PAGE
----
$19K drop-in EV kit for vintage Mini coming to U.S.
Converting a classic car to battery power isn’t for everyone. Whether you can’t stomach the idea of removing a car’s beating heart and replacing it with batteries, aren’t keen on the electric driving experience, or simply can’t afford the conversion, there are plenty of barriers to entry.
Oxfordshire-based Electrogenic is at least lowering one of those barriers with its new, plug-and-play EV conversion kit for the classic Mini, available this fall. Even better, Electrogenic will sell the kit in the U.S. via its network of partners. With a target price of £15,000—as of this writing, $18,975—plus VAT you could never call it cheap, but compared to the thirty or forty grand that taking your car to a conversion specialist can cost, the DIY option might look a lot more tempting for some.
Electrogenic is very much one of those A-to-Z conversion specialists, and we’ve tried its wares in several cars now, including one of its Minis. The tech really works, and the battery-powered car is just as much of a hoot as a combustion-powered Mini, without the commotion of an old A-series thrashing away up front.
When Electrogenic calls the kit “plug-and-play,” it makes a convincing argument. The electric motor sits in its own subframe, so once you’ve removed the old engine and transmission wholesale on its original subframe, the new one slots straight into place. The swap is fully reversible, if you wanted to return the car to fossil-fuel power later down the line.
The use of a fixed-ratio, single-speed transmission also makes the result mechanically simpler than the last Electrogenic Mini we drove, which utilized a PSA manual gearbox. At 60 hp, power from the motor is on a par with that of a late, multi-point-injected Rover Mini, while a 100 lb-ft torque output (at the motor—the reduction gear puts more to the wheels, just as the lower gears in a regular transmission do) is a good bump over the 70 lb-ft in those late A-series.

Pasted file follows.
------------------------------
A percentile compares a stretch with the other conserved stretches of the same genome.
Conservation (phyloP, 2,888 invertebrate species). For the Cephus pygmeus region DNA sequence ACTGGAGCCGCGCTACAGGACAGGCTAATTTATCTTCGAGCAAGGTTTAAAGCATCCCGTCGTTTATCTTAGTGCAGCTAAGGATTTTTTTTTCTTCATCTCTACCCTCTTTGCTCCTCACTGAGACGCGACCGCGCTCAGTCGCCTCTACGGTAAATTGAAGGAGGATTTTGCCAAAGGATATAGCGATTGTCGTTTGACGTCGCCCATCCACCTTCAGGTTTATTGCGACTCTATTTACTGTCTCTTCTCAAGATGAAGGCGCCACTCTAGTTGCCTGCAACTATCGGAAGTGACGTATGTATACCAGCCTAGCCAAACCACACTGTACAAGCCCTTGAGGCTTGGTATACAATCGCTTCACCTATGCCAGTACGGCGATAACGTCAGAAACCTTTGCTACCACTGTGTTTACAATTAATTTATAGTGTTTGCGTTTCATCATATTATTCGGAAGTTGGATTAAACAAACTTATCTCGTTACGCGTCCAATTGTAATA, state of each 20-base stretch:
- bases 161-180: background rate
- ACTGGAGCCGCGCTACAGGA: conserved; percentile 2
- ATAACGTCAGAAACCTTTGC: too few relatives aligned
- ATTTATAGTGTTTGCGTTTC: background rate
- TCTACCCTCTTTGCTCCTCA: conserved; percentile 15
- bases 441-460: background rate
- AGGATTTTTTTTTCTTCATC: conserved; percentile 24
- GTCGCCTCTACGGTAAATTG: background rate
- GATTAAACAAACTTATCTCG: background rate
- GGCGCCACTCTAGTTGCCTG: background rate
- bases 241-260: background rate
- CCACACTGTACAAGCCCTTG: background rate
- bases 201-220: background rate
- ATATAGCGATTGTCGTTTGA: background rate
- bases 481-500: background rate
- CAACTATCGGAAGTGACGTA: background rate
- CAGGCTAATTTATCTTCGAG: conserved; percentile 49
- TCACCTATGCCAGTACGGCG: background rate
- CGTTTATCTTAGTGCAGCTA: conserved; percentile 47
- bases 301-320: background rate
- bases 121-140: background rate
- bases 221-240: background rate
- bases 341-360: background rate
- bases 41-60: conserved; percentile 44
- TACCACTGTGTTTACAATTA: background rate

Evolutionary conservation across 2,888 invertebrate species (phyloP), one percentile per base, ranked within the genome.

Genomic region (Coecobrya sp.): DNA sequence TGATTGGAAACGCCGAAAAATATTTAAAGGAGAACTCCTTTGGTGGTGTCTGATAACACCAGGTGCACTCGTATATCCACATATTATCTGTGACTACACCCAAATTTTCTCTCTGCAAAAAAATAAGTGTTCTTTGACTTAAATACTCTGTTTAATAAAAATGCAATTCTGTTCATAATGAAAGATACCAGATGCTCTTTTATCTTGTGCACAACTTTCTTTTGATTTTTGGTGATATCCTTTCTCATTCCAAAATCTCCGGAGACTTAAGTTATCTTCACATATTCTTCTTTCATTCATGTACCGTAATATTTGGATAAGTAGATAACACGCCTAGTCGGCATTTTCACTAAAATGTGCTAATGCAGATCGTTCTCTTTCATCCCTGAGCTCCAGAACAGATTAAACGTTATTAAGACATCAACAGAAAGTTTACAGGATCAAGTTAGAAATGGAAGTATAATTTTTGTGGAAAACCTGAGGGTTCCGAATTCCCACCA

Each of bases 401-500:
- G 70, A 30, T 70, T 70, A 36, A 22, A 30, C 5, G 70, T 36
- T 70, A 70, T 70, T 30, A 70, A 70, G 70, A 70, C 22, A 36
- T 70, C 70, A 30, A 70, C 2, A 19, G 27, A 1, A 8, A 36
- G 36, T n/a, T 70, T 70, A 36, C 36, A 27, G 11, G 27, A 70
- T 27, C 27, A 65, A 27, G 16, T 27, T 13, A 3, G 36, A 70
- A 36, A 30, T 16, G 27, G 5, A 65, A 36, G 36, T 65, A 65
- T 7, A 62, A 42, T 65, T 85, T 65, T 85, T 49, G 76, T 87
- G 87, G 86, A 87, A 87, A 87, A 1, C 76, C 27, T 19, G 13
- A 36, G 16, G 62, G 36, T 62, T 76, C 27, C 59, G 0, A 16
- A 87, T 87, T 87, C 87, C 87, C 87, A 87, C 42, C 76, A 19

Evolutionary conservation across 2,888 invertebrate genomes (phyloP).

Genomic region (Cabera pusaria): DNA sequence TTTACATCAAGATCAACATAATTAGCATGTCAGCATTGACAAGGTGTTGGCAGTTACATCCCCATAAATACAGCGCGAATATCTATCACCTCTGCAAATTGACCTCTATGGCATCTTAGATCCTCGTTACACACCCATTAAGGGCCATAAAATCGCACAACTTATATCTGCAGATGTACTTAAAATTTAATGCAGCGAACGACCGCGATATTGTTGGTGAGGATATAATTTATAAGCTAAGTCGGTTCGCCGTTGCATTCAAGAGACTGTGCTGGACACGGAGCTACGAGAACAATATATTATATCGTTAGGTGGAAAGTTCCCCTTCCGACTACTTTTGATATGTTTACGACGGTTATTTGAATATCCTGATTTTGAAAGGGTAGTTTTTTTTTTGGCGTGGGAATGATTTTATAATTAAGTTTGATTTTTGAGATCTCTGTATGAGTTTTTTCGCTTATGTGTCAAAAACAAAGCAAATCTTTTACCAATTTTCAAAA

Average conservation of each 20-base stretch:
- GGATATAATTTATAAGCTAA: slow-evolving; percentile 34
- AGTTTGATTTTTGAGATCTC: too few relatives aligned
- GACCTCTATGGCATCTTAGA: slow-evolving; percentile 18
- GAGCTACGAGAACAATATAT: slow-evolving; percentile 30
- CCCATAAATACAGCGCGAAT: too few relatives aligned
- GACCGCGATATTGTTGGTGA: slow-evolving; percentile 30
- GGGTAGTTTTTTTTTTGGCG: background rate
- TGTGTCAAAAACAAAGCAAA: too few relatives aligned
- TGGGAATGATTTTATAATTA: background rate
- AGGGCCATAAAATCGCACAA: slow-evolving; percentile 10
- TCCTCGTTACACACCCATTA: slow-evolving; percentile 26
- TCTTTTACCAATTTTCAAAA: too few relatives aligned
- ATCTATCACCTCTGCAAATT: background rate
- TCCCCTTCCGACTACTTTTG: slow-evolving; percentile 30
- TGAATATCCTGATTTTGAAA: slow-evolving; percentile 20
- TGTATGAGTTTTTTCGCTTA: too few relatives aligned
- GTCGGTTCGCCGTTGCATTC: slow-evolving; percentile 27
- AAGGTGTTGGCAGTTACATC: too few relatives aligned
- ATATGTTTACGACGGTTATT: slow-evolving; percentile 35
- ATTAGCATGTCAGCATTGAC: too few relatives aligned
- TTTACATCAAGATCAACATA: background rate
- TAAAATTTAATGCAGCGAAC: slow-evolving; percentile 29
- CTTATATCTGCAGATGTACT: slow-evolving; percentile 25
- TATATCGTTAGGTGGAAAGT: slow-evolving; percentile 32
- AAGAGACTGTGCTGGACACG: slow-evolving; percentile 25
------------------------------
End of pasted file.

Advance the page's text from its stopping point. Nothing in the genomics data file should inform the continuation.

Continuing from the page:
The battery pack is small compared to those you’ll find in production electric cars, but its 20-kWh (also mounted on the subframe) is good for 80 miles around town. For comparison, the new Mini Electric we drove recently extracted a real-world 100 miles from 28.9 kWh. Electrogenic is planning to offer an extended range option, with an additional battery pack in the trunk.
The company says the kit can be fitted by any qualified mechanic, though we’re sure plenty of buyers will want to do it themselves and save a few.
Nice Minis aren’t cheap these days, so if you don’t already have a Mini to play with you’re looking at probably ten grand or more for a clean, non-rusty one from the 1960s. Add $19K for the kit—call it the best part of $30K so far—and then however many hours of either yours or someone else’s labor.
But if you’ve got the Mini and the means, Electrogenic is probably the most affordable way into a professionally executed electric-car conversion kit yet.
Via Hagerty UK